| Belding’s Ground Squirrels spend almost three-quarters of their lives hibernating in large underground colonies, so they have only three months a year to forage, grow, and reproduce. Females come into estrus on a single day for a few hours, which heightens male competition for mating. The males engage in brutal, wound-inflicting, and even lethal combat. This, and the fact that males leave the territory where they were born and establish their own territories, results in a 3-4 year average life span for males; females average 4-6 years. Belding’s Ground Squirrels require succulent vegetation, are never far from water, and are common in alpine meadows and along cultivated fields and roadsides. They are known for their trill and whistle alarm calls, usually given by adult females. These calls alert nearby squirrels to the presence of a predator, but also alert the predator to the location of the caller, so alarm calls put the caller at risk while lessening the risk for other ground squirrels in the vicinity. Scientists call this an altruistic behavior.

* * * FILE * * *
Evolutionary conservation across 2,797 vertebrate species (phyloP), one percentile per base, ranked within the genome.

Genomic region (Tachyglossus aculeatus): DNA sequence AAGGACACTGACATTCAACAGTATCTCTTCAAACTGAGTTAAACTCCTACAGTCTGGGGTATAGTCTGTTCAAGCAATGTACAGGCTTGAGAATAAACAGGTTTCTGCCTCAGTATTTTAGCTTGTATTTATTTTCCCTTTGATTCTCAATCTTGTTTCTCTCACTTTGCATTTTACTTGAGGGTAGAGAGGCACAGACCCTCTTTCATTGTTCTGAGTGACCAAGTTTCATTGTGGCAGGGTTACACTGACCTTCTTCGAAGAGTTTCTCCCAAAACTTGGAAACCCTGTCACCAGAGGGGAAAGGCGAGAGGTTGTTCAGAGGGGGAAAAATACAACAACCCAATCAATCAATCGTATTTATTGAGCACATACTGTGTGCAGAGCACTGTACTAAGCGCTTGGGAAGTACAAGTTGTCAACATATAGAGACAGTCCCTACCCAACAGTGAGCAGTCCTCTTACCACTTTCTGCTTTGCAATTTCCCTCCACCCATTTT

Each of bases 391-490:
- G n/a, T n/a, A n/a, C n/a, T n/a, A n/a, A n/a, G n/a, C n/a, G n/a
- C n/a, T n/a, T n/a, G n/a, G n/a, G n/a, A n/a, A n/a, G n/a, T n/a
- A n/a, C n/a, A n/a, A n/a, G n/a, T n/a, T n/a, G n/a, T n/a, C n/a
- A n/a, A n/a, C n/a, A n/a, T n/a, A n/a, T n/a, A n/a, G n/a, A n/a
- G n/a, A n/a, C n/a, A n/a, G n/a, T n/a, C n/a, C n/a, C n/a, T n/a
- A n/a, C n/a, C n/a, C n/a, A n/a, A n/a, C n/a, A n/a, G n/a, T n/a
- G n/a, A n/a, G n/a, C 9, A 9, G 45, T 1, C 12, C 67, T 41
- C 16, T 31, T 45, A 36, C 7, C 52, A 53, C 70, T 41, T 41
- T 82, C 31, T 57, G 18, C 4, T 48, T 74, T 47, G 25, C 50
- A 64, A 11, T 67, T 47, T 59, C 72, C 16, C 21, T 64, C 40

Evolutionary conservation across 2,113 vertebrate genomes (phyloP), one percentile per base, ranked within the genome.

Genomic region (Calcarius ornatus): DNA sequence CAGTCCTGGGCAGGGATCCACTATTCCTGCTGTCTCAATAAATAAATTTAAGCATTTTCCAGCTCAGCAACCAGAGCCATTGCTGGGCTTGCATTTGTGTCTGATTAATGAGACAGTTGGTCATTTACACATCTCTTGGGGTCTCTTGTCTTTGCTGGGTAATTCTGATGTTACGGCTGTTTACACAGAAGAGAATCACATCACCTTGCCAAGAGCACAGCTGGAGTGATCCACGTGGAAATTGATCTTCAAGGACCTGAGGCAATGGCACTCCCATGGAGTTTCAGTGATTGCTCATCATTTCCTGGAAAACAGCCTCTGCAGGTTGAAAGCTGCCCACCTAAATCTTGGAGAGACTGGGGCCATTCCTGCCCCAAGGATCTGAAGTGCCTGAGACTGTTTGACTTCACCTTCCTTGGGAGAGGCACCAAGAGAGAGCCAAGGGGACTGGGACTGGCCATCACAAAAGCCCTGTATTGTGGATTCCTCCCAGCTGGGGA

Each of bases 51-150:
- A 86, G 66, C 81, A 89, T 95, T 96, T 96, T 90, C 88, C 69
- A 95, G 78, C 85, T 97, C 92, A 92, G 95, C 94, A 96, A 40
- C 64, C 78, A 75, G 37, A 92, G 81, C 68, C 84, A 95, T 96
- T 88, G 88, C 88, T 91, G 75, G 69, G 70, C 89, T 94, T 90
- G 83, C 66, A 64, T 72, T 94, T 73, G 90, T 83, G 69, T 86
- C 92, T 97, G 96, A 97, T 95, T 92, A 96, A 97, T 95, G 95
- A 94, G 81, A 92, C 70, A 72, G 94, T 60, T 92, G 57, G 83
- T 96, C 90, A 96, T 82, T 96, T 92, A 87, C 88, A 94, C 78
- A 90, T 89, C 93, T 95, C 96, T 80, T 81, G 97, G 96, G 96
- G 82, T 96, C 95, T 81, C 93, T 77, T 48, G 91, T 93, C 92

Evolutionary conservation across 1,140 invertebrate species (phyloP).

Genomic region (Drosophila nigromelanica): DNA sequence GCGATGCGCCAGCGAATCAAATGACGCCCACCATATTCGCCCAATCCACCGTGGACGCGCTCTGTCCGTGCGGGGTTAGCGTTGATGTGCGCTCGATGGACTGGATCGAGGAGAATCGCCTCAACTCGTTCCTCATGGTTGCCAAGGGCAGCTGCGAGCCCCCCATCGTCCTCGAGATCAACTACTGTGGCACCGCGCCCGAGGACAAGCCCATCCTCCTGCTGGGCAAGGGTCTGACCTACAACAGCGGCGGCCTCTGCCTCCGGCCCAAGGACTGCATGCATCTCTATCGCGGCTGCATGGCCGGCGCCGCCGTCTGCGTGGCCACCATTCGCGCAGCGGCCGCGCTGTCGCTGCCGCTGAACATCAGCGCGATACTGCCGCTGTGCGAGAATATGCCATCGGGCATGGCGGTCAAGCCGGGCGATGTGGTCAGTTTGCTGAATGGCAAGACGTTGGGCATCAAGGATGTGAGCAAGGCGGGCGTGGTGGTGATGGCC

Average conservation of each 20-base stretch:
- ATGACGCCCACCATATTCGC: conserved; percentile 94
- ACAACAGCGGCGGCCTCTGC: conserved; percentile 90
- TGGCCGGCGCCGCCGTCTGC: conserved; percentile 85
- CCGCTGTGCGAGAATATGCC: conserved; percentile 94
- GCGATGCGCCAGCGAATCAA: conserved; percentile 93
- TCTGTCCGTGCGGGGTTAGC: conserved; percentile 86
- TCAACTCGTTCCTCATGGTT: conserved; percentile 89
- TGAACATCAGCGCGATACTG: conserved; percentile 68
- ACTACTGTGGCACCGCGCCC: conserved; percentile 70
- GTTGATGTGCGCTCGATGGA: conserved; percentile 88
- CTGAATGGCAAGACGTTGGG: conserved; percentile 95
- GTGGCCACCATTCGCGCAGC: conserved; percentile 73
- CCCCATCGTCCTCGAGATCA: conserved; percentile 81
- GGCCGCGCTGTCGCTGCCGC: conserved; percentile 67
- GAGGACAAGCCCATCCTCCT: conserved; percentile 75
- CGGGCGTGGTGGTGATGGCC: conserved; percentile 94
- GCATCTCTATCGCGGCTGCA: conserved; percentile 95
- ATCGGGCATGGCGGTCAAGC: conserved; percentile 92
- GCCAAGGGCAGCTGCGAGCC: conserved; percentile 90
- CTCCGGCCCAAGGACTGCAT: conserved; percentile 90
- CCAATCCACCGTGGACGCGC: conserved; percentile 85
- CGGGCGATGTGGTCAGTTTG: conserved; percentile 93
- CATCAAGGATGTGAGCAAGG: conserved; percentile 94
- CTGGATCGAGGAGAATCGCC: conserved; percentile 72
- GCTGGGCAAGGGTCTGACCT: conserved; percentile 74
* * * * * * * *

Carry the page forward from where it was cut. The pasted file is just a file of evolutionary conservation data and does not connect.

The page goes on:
Also known as:
Oregon Ground Squirrel
Males are slightly larger than females.
300 mm males; 290 mm females
270-315 mm males; 265-295 mm females
360 g males; 300 g females
300-450 g males; 230-400 g females
Merriam, C.H., 1889. Description of a new spermophile from California, p. 317. Annals of the New York Academy of Sciences, 4:317-321.
Mammal Species of the World (opens in a new window).
Mammalian Species, American Society of Mammalogists' species account (opens in a new window).
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